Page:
Winner of Arabian Property Awards 2012 in the category of Best Multiple Residence Architecture, India, Mansion Gurgoan is a residential master plan provided by Homestead infrastructure development private Limited comprises 24 plots ranging between approximately 2– 2.8 acres. The plots are attached together by the edge and separated by a main road, the mansion houses should sit on each plot massively, giving a total image of a luxurious community.
Inspired by India’s rich culture, the design concept is derived from the combination of historic, artistic and architectural important elements offered in Indian culture. It states the importance of studying energy, its flow and the placement of architecture according to the universe, the significance of a central point in ‘Mandala’ and the repetitive geometric structure apparent in the Mughal gardens.
The design also responds to India’s joint family structure as parts or elements that are drawn towards the central point of concentration. It emphasizes cultural characteristics and the strong belief in the 5 elements of life (water, wind, earth, fire and space) and merges the spirit, movement, nature and art in an open yet structured manner according to ‘vastu shastra’.
The design is translated as Independent elements (parts) which combine additively to form an intermediate whole, where their structure is affected by a central point, urban forces as well as shifts in orientation, while their rhythm is maintained in an axial, symmetrical and hierarchical order. This is interpreted in a modern architectural statement which states: rigid geometrical formations of masses connecting and overlapping according to function, at the same time being interrupted by courtyards and open spaces that allow transparency and light into the building.
Three concepts were chosen to produce three types of villas. The first concept is landscape protrusion reflecting the plot’s natural surrounding landscape. The force on the landscape is magnetized to a central point of concentration where it protrudes a basic square-shaped mass, turning it into separated solids enclosing a tree in a central courtyard. Due to this landscape cut, a defined entry point is formed. Thus, segregated elements are introduced and a clear relationship between functions becomes apparent.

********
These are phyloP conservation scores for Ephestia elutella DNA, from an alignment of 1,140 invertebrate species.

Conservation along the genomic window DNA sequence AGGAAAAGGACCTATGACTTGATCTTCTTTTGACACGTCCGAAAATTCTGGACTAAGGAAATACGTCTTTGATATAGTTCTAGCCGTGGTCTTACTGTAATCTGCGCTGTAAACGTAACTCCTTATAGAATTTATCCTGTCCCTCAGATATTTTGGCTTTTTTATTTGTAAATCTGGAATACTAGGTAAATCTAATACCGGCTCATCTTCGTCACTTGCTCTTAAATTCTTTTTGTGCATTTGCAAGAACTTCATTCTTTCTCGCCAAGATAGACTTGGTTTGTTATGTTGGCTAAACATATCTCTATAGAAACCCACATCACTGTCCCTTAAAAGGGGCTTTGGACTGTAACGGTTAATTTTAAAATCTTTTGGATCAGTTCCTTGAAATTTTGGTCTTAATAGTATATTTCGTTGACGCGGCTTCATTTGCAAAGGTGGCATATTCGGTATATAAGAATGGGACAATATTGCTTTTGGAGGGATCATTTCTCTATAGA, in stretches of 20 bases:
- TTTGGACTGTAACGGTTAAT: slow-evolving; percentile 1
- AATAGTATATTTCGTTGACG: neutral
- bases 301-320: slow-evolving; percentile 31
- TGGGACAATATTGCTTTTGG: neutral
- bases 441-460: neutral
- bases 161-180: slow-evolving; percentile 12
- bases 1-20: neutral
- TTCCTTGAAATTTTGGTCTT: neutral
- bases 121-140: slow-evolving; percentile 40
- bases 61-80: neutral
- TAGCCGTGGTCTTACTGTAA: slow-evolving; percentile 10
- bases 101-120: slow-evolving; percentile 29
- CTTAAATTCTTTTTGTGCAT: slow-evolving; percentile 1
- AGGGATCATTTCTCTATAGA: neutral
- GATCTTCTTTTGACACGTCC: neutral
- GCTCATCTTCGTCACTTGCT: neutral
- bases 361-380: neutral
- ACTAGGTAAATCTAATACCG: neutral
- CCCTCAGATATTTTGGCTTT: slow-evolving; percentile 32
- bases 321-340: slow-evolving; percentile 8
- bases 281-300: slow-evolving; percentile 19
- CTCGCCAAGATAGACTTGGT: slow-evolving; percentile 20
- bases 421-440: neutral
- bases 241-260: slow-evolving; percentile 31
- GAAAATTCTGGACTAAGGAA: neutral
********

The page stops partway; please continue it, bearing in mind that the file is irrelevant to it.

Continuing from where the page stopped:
Axis lines are introduced in the design where the plot is sliced into quarters, dedicating specific areas for open spaces vs. enclosed masses, outdoor activities vs. open farm land, and private areas vs. public…etc, accommodating the client’s needs and style of living. Solids are juxtaposed in an irregular way according to functions in the house and their relationships with one another and with the surrounding nature. Circulation paths are established and views are framed out to the outside surroundings. The paths dominance on the mass forms a crack in it, which allows for natural light and ventilation to penetrate the internal spaces and merges the outside with the inside. The building becomes whole when the landscape acts as one element with the solids on site. The user experiences the natural surrounding at all times and in all areas of the building, feels the warmth of the light from all edges of the walls, and experiences views from all angles, all of which dispense into the central courtyard of the house; the point where a tree is planted celebrating the long, and happy life of the Indian family.
The second concept is an elevated landscape, which expresses that the plot’s natural surrounding elevates at the point where the main mass/building is introduced, giving value and importance to the house experienced by the inhabitants. The elevated mass provides maximum openness and panoramic views to the surrounding natural landscape. The lifting of the mass creates mezzanine levels, resulting in interesting interconnected spaces between solids and voids, light and dark, private and public, interlinked by stairs, ramps, gardens, courtyards and trees.
The design is a linear L-shaped mass opening to the North of the plot and blocking the South which is believed to bring negative energy according to ‘Vastu Shastra’. The mass is penetrated by two main axis lines, one horizontal introducing an infinite connection between the building and the landscaped field, another vertical providing entry boundary into the site and building.
The third concept is landscape envelope, which visualizes that the plot’s natural surrounding is enveloped between vertical walls and masses in a large plaza/court acting as the main emphasis of the building. The plaza becomes the first point of entrance, the drop off, the gathering space, the courtyard and the main connection between the enclosed solids and the natural landscape. The concept provides a large feel of the villa mass where the architectural elements are exaggerated and spread over the 2 acres plot providing a massive, luxurious mansion.
One main central axis connects the building mass with the surrounding nature at the East and West and frames the entry points into the building. The design of the building is based on clusters attached to create an interlinked internal spaces, whilst providing both private as well as open and transparent spaces. The building is punctured with courtyards vertically at many levels allowing for natural light and ventilation to penetrate into the building mass.